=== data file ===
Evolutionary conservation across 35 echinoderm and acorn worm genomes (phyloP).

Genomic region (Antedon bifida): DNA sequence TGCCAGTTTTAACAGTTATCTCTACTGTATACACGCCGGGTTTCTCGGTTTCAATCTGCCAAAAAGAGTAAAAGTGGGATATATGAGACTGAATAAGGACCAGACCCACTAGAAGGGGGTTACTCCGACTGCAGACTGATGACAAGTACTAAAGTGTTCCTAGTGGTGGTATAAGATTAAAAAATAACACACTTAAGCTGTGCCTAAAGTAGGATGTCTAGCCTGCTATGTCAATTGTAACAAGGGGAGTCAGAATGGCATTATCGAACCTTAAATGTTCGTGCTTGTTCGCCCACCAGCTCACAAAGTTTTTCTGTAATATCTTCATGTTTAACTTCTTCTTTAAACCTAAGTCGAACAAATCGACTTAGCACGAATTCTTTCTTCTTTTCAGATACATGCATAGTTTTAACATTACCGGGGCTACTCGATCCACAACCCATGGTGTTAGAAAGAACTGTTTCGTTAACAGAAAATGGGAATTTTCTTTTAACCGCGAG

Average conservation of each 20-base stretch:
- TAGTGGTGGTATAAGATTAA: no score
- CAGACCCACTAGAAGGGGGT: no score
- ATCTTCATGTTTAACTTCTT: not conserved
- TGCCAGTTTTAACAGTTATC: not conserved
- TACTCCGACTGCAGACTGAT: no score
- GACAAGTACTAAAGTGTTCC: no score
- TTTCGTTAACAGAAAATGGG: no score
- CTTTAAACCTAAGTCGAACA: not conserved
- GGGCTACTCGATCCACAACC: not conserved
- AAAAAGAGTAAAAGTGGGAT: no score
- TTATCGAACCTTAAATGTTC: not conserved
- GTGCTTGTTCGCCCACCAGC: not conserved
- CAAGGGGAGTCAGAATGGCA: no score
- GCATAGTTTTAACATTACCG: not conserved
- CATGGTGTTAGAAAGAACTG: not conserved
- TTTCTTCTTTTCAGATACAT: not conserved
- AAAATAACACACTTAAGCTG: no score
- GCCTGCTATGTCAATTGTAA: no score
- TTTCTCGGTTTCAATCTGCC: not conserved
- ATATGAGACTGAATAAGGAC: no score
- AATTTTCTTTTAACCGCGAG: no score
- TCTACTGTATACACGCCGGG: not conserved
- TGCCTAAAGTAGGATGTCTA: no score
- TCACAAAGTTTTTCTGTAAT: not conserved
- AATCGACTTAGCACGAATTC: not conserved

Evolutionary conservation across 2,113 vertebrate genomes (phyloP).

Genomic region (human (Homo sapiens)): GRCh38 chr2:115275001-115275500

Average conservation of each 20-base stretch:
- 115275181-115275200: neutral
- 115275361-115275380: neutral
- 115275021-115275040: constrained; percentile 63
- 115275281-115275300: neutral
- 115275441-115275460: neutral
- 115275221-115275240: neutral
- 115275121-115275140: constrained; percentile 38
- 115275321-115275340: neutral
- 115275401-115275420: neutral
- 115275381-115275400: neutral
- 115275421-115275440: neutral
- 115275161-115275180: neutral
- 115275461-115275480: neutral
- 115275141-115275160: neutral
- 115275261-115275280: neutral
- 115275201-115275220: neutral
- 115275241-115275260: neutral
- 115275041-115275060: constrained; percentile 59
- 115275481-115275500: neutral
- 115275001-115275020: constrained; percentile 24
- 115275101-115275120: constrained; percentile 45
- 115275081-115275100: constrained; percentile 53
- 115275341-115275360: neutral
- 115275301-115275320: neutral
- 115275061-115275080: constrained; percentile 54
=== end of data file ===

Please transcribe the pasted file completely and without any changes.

Evolutionary conservation across 35 echinoderm and acorn worm genomes (phyloP).

Genomic region (Antedon bifida): DNA sequence TGCCAGTTTTAACAGTTATCTCTACTGTATACACGCCGGGTTTCTCGGTTTCAATCTGCCAAAAAGAGTAAAAGTGGGATATATGAGACTGAATAAGGACCAGACCCACTAGAAGGGGGTTACTCCGACTGCAGACTGATGACAAGTACTAAAGTGTTCCTAGTGGTGGTATAAGATTAAAAAATAACACACTTAAGCTGTGCCTAAAGTAGGATGTCTAGCCTGCTATGTCAATTGTAACAAGGGGAGTCAGAATGGCATTATCGAACCTTAAATGTTCGTGCTTGTTCGCCCACCAGCTCACAAAGTTTTTCTGTAATATCTTCATGTTTAACTTCTTCTTTAAACCTAAGTCGAACAAATCGACTTAGCACGAATTCTTTCTTCTTTTCAGATACATGCATAGTTTTAACATTACCGGGGCTACTCGATCCACAACCCATGGTGTTAGAAAGAACTGTTTCGTTAACAGAAAATGGGAATTTTCTTTTAACCGCGAG

Average conservation of each 20-base stretch:
- TAGTGGTGGTATAAGATTAA: no score
- CAGACCCACTAGAAGGGGGT: no score
- ATCTTCATGTTTAACTTCTT: not conserved
- TGCCAGTTTTAACAGTTATC: not conserved
- TACTCCGACTGCAGACTGAT: no score
- GACAAGTACTAAAGTGTTCC: no score
- TTTCGTTAACAGAAAATGGG: no score
- CTTTAAACCTAAGTCGAACA: not conserved
- GGGCTACTCGATCCACAACC: not conserved
- AAAAAGAGTAAAAGTGGGAT: no score
- TTATCGAACCTTAAATGTTC: not conserved
- GTGCTTGTTCGCCCACCAGC: not conserved
- CAAGGGGAGTCAGAATGGCA: no score
- GCATAGTTTTAACATTACCG: not conserved
- CATGGTGTTAGAAAGAACTG: not conserved
- TTTCTTCTTTTCAGATACAT: not conserved
- AAAATAACACACTTAAGCTG: no score
- GCCTGCTATGTCAATTGTAA: no score
- TTTCTCGGTTTCAATCTGCC: not conserved
- ATATGAGACTGAATAAGGAC: no score
- AATTTTCTTTTAACCGCGAG: no score
- TCTACTGTATACACGCCGGG: not conserved
- TGCCTAAAGTAGGATGTCTA: no score
- TCACAAAGTTTTTCTGTAAT: not conserved
- AATCGACTTAGCACGAATTC: not conserved

Evolutionary conservation across 2,113 vertebrate genomes (phyloP).

Genomic region (human (Homo sapiens)): GRCh38 chr2:115275001-115275500

Average conservation of each 20-base stretch:
- 115275181-115275200: neutral
- 115275361-115275380: neutral
- 115275021-115275040: constrained; percentile 63
- 115275281-115275300: neutral
- 115275441-115275460: neutral
- 115275221-115275240: neutral
- 115275121-115275140: constrained; percentile 38
- 115275321-115275340: neutral
- 115275401-115275420: neutral
- 115275381-115275400: neutral
- 115275421-115275440: neutral
- 115275161-115275180: neutral
- 115275461-115275480: neutral
- 115275141-115275160: neutral
- 115275261-115275280: neutral
- 115275201-115275220: neutral
- 115275241-115275260: neutral
- 115275041-115275060: constrained; percentile 59
- 115275481-115275500: neutral
- 115275001-115275020: constrained; percentile 24
- 115275101-115275120: constrained; percentile 45
- 115275081-115275100: constrained; percentile 53
- 115275341-115275360: neutral
- 115275301-115275320: neutral
- 115275061-115275080: constrained; percentile 54